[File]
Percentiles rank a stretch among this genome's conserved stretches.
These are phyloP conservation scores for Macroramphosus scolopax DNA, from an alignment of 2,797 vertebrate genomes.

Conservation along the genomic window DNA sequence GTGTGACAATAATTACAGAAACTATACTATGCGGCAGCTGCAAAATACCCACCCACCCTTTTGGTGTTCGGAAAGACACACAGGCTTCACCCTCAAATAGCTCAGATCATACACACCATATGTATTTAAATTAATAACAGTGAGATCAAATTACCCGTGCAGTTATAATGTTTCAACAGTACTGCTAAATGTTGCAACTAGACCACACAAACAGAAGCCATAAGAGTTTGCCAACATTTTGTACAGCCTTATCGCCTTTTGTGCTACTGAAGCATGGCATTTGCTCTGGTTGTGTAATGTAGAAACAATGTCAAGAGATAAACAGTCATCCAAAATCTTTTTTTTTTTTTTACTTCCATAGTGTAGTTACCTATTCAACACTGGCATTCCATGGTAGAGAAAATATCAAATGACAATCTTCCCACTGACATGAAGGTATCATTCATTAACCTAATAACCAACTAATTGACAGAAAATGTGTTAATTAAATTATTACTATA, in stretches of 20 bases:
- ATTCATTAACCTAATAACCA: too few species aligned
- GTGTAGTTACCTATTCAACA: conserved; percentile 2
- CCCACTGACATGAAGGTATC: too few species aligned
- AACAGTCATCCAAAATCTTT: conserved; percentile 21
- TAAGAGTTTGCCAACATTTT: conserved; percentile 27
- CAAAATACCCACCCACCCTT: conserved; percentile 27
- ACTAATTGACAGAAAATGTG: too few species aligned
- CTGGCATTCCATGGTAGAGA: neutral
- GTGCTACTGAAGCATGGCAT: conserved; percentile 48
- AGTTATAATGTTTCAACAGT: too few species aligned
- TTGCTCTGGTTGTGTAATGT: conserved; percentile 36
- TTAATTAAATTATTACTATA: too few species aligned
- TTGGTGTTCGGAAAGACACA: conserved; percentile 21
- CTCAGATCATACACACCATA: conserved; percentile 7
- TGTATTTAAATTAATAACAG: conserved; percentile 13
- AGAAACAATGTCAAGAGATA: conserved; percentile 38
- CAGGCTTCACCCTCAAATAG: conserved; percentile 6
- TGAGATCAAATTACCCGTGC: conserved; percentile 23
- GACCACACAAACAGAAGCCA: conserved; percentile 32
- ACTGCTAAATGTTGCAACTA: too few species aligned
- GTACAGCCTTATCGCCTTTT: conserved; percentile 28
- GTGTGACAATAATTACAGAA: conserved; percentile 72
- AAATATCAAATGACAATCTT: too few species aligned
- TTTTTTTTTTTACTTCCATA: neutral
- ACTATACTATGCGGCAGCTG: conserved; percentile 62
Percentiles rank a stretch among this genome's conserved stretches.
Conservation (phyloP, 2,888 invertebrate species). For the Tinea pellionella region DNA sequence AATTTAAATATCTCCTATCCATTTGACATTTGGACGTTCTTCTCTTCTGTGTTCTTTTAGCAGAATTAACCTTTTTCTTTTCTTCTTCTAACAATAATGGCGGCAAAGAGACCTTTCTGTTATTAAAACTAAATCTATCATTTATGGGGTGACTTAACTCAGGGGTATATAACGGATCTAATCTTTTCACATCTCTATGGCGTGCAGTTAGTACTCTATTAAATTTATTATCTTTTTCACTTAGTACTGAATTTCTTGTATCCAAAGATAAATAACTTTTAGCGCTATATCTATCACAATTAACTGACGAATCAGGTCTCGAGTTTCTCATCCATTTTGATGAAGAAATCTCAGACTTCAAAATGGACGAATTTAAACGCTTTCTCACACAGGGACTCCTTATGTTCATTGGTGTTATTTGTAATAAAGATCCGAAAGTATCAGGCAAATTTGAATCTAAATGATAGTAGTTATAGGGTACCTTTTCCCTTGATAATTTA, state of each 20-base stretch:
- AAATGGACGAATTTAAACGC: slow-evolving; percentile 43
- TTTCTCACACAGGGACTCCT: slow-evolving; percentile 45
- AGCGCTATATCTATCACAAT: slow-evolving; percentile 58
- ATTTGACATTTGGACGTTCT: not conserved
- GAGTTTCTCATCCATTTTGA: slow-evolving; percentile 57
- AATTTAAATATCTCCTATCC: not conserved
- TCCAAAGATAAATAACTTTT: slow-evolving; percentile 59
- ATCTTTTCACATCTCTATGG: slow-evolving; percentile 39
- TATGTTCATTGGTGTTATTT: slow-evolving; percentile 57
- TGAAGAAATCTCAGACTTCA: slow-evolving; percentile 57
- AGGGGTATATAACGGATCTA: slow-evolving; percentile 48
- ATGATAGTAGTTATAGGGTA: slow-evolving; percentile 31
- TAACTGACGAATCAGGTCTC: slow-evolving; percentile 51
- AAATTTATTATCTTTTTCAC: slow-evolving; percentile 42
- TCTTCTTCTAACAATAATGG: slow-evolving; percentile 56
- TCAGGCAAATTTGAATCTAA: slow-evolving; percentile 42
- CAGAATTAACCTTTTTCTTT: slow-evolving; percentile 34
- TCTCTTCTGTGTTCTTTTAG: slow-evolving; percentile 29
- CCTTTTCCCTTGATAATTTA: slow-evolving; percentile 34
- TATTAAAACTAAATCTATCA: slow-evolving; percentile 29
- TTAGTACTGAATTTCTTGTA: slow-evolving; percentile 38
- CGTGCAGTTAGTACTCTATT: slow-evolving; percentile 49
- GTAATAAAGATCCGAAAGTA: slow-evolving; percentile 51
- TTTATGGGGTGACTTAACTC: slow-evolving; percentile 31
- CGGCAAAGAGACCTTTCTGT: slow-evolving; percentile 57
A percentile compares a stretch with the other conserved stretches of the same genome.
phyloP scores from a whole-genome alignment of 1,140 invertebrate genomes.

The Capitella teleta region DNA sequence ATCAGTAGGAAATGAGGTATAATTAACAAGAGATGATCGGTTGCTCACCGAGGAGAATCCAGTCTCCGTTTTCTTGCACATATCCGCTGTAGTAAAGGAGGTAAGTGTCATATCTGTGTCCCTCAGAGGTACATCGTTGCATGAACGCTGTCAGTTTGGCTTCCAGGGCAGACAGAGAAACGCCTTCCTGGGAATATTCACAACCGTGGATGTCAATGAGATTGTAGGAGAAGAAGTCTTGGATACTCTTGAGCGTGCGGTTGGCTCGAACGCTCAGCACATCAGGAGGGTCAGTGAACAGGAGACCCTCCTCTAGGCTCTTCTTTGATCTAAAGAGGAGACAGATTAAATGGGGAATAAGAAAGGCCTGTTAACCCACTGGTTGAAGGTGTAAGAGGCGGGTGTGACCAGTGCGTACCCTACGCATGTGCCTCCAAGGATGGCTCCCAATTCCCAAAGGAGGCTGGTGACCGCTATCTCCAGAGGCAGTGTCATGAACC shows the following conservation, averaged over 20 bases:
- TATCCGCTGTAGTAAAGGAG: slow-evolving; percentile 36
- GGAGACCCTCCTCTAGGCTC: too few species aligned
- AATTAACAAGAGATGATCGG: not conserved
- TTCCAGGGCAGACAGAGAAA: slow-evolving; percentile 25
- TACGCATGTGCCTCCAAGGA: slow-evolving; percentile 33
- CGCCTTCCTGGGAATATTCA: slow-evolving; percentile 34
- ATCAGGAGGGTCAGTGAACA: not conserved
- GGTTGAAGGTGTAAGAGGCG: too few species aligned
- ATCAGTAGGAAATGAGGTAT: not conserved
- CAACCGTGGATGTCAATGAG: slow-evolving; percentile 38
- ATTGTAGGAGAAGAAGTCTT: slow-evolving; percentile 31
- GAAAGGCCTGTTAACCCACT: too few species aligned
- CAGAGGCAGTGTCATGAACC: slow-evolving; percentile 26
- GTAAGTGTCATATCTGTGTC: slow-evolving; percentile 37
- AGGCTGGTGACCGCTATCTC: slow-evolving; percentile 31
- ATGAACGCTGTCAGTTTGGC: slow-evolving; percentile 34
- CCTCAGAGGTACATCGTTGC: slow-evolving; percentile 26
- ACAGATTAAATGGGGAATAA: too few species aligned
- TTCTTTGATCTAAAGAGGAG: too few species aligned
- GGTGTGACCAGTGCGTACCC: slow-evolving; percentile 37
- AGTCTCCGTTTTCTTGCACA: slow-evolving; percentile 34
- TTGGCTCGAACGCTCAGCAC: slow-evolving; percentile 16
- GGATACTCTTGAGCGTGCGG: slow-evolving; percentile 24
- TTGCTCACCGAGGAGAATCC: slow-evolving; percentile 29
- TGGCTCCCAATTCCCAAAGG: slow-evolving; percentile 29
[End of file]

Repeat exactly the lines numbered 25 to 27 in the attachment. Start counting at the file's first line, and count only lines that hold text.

- GTGTGACAATAATTACAGAA: conserved; percentile 72
- AAATATCAAATGACAATCTT: too few species aligned
- TTTTTTTTTTTACTTCCATA: neutral